§ Mrs. Shephard
How much more trouble my hon. Friend would be having with British Coal, which has no representation of women at all.
My hon. Friend the Minister has clear responsibility in this sector. I am confident that under his chairmanship of the ministerial group the position will be, and probably already has been, improved. Women must be allowed to use the invaluable experience that many of them gain from working in the voluntary sector to progress to public appointments or political life. I note that my hon. Friend the Minister is returning to the Chamber. He has missed all my compliments, but I hope that they have been noted down. I shall have to find a way of repeating at least one of my graceful compliments.
Many women approach political life via the voluntary sector and public appointments. We have only 41 female hon. Members out of a total of 650. If we are to use the potential of women to the extent that we should, the Government must put their house in order. I am confident that my hon. Friend the Minister will make every effort to bring women's representation up to a level that reflects not only their number in the population but their potential, experience, skill and contribution to this sphere, which is within the Government's gift.
1129 The voluntary sector is alive, well and growing. One of its most splendid aspects is that young people, through experience in school, are encouraged to be involved in it. My hon. Friend the Member for Mid-Kent said that he knew of only one school that had pursued citizenship studies at Á level. I know of no secondary school in Norfolk that does not run a community involvement course for all its youngsters at some stage of the secondary school curriculum. It is certainly not confined to the least able. Norfolk values such experience for youngsters, which I am delighted to say has led to the involvement of many young people in voluntary activities in the county.
We are at an interesting time in the development and encouragement of voluntary activity within state provision. The reforms passed in the Education Reform Act 1988 and those proposed in the White Paper "Working for Patients" place emphasis on the need for consumer involvement in the provision of state services. Via our unequalled tradition of voluntary activity, we can ensure that the voice of the consumer and the community are heard in state provision. I believe that we are better than anyone at such activity, and by harnessing that voluntary activity and enthusiasm into statutory provision we can move forward confidently using the rich tradition of the voluntary sector side by side with the splendid provision being made by the Government.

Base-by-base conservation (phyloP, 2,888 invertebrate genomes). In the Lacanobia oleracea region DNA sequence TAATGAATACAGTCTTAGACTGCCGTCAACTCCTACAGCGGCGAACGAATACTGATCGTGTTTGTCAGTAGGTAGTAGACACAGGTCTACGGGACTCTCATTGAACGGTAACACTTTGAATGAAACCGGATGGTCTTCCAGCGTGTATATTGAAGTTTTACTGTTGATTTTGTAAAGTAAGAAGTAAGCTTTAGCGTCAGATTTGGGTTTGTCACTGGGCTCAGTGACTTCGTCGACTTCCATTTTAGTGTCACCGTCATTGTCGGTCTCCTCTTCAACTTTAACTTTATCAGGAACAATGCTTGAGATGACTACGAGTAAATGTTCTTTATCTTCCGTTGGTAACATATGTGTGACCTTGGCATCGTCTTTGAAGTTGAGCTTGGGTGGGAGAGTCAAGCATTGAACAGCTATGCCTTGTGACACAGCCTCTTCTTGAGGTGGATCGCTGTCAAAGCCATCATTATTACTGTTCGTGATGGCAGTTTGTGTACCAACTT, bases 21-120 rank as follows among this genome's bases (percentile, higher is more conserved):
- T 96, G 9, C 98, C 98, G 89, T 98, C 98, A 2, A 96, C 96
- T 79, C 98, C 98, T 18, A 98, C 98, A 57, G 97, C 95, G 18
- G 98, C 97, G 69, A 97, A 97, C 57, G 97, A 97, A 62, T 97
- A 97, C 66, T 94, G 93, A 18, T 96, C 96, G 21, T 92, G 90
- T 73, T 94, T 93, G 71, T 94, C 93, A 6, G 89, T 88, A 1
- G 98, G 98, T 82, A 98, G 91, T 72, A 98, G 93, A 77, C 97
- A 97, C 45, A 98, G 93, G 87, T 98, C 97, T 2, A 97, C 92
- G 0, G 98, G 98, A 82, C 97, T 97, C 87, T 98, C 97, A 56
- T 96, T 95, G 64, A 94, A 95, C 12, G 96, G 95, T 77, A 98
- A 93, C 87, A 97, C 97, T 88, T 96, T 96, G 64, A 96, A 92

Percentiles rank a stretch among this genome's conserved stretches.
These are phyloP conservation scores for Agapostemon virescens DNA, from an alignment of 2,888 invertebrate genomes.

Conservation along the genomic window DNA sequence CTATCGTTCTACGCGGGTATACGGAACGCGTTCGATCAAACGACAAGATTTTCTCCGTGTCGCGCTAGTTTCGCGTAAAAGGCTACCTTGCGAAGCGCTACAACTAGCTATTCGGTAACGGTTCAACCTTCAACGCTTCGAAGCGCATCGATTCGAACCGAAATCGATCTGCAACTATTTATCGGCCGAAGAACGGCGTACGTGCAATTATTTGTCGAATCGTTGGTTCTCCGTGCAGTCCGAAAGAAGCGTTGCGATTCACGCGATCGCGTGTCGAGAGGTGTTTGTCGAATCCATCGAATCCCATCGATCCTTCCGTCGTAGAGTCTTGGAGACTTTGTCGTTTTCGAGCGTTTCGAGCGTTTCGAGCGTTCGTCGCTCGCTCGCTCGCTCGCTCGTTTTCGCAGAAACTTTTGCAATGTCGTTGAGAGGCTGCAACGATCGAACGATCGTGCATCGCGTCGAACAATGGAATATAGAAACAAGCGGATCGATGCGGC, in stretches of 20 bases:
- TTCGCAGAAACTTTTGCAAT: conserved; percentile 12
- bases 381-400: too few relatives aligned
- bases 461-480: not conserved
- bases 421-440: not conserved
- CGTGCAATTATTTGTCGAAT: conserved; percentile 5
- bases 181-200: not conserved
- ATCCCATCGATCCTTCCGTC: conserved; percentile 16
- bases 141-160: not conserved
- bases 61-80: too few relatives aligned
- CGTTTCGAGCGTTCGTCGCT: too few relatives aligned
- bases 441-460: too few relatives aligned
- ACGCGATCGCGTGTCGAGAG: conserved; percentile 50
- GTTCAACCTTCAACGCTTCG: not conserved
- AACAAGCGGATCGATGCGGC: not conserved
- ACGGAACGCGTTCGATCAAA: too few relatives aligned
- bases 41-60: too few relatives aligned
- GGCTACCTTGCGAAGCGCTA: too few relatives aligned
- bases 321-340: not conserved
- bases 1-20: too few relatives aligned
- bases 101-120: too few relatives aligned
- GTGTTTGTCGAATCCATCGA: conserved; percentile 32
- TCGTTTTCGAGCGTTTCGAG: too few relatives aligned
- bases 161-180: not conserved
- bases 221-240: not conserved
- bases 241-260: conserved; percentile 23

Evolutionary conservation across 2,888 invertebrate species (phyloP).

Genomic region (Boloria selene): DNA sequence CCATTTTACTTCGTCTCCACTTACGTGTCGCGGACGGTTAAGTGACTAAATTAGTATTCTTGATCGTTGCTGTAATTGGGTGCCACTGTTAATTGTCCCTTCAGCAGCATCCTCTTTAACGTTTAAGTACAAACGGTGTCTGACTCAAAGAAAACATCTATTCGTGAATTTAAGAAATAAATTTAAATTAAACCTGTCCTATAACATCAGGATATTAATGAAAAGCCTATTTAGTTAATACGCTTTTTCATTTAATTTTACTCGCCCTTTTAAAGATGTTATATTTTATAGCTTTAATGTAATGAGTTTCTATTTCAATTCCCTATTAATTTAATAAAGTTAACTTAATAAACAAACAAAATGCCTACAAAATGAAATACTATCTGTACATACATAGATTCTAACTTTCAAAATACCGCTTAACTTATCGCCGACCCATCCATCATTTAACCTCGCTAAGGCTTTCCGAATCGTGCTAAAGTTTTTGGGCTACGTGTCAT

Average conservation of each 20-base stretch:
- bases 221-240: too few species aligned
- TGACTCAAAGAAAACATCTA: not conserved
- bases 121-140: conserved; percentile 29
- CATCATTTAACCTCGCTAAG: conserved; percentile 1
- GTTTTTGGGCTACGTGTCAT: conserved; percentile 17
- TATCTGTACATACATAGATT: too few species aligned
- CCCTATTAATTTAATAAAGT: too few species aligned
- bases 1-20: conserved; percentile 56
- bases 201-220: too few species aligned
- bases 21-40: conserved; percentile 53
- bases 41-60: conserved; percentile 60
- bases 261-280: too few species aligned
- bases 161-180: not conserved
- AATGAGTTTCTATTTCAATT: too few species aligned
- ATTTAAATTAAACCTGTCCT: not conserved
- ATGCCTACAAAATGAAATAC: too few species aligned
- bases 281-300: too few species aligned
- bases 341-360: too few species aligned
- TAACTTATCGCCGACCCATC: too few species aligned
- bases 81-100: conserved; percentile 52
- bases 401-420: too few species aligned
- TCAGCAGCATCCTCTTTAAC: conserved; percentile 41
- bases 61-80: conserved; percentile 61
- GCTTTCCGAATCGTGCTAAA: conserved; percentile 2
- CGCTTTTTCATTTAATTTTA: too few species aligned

§ Mr. Harry Greenway (Ealing, North)
I join in congratulating my hon. Friend the Member for Wimbledon (Dr. Goodson-Wickes) on initiating this most valuable debate. The concluding remarks of my hon. Friend the Member for Norfolk, South-West (Mrs. Shephard) drawing attention to the need to appoint more women to nationalised industries and boards were extremely important. I wonder how many women are listed among the great and good of this land who are available for the special appointments to which my hon. Friend referred.
§ Mr. John Patten
I am grateful to my hon. Friend for allowing me to intervene so early in his speech. I join him in expressing appreciation of the speech of my hon. Friend the Member for Norfolk, South-West (Mrs. Shephard). In the interests of open government, of which I am a strong advocate, I should say that at an earlier stage in her career I appointed her to a public appointment.
§ Mr. Greenway
There can be no greater tribute to the foresight of my hon. Friend the Minister or to the perception of my hon. Friend the Member for Norfolk, South-West in accepting the post.
Women are treated unequally. When they have had their families and return to paid or voluntary work, society does not allow them to return to the post that they left, yet they are much better people for the experience of having brought up children. In-service training or a suitable course would help to bring them up to date. They should be encouraged to come back into voluntary work or professional work at the point at which they left off, or even a little higher.
Women make particularly good magistrates. There ought to be many more of them.
§ Mr. Greenway
My hon. Friend says that there are 42 per cent., but that is not enough. My experience of women magistrates, particularly in children's courts, is that they always go to the heart of the problem. They never back off in the way that sometimes their male counterparts back off. I must beware of generalising, but I reiterate that women make outstanding magistrates and that there ought to be more of them.
I should not, however, like the nation to go the way of Ealing council. Its policies regarding women are excessive. There is a very expensive women's unit that disburses large sums of tax and ratepayers' money on promoting women's activities, particularly for lesbian women. I have mentioned on other occasions that advertisements can currently be seen all over Ealing that are directed at lesbians only. They are being invited to join courses in self-defence.